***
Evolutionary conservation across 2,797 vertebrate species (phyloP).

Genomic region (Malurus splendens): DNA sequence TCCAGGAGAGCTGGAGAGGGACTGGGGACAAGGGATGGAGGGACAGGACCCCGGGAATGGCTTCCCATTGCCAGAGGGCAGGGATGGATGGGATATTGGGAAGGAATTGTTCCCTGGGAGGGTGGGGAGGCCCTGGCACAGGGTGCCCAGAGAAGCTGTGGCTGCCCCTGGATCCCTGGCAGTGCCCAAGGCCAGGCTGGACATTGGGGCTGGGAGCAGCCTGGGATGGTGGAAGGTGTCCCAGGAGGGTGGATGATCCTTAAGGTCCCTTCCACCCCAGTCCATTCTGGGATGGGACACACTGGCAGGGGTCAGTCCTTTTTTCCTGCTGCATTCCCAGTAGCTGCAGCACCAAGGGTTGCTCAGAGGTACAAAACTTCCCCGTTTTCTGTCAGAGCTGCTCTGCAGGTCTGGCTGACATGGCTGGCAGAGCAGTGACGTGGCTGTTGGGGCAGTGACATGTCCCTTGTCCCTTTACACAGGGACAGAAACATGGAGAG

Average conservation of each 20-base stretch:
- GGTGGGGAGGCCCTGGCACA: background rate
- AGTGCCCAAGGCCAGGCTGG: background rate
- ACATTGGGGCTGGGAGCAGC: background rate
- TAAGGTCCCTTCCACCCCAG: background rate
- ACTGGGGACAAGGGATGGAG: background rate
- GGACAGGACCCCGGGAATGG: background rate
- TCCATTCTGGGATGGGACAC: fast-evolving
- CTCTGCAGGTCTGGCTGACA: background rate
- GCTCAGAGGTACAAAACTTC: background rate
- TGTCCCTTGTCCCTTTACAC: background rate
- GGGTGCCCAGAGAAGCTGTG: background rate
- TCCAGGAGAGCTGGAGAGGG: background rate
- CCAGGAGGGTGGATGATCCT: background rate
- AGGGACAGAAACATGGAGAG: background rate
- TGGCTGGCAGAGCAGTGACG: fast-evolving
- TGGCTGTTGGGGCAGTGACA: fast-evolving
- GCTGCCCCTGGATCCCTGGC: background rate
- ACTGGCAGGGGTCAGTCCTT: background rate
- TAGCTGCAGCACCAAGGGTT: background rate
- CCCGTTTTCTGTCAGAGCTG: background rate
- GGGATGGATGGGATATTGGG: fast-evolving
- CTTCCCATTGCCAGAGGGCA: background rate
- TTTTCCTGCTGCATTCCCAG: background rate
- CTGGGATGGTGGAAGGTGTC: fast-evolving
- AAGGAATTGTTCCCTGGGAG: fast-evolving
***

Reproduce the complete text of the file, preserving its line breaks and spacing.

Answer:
Evolutionary conservation across 2,797 vertebrate species (phyloP).

Genomic region (Malurus splendens): DNA sequence TCCAGGAGAGCTGGAGAGGGACTGGGGACAAGGGATGGAGGGACAGGACCCCGGGAATGGCTTCCCATTGCCAGAGGGCAGGGATGGATGGGATATTGGGAAGGAATTGTTCCCTGGGAGGGTGGGGAGGCCCTGGCACAGGGTGCCCAGAGAAGCTGTGGCTGCCCCTGGATCCCTGGCAGTGCCCAAGGCCAGGCTGGACATTGGGGCTGGGAGCAGCCTGGGATGGTGGAAGGTGTCCCAGGAGGGTGGATGATCCTTAAGGTCCCTTCCACCCCAGTCCATTCTGGGATGGGACACACTGGCAGGGGTCAGTCCTTTTTTCCTGCTGCATTCCCAGTAGCTGCAGCACCAAGGGTTGCTCAGAGGTACAAAACTTCCCCGTTTTCTGTCAGAGCTGCTCTGCAGGTCTGGCTGACATGGCTGGCAGAGCAGTGACGTGGCTGTTGGGGCAGTGACATGTCCCTTGTCCCTTTACACAGGGACAGAAACATGGAGAG

Average conservation of each 20-base stretch:
- GGTGGGGAGGCCCTGGCACA: background rate
- AGTGCCCAAGGCCAGGCTGG: background rate
- ACATTGGGGCTGGGAGCAGC: background rate
- TAAGGTCCCTTCCACCCCAG: background rate
- ACTGGGGACAAGGGATGGAG: background rate
- GGACAGGACCCCGGGAATGG: background rate
- TCCATTCTGGGATGGGACAC: fast-evolving
- CTCTGCAGGTCTGGCTGACA: background rate
- GCTCAGAGGTACAAAACTTC: background rate
- TGTCCCTTGTCCCTTTACAC: background rate
- GGGTGCCCAGAGAAGCTGTG: background rate
- TCCAGGAGAGCTGGAGAGGG: background rate
- CCAGGAGGGTGGATGATCCT: background rate
- AGGGACAGAAACATGGAGAG: background rate
- TGGCTGGCAGAGCAGTGACG: fast-evolving
- TGGCTGTTGGGGCAGTGACA: fast-evolving
- GCTGCCCCTGGATCCCTGGC: background rate
- ACTGGCAGGGGTCAGTCCTT: background rate
- TAGCTGCAGCACCAAGGGTT: background rate
- CCCGTTTTCTGTCAGAGCTG: background rate
- GGGATGGATGGGATATTGGG: fast-evolving
- CTTCCCATTGCCAGAGGGCA: background rate
- TTTTCCTGCTGCATTCCCAG: background rate
- CTGGGATGGTGGAAGGTGTC: fast-evolving
- AAGGAATTGTTCCCTGGGAG: fast-evolving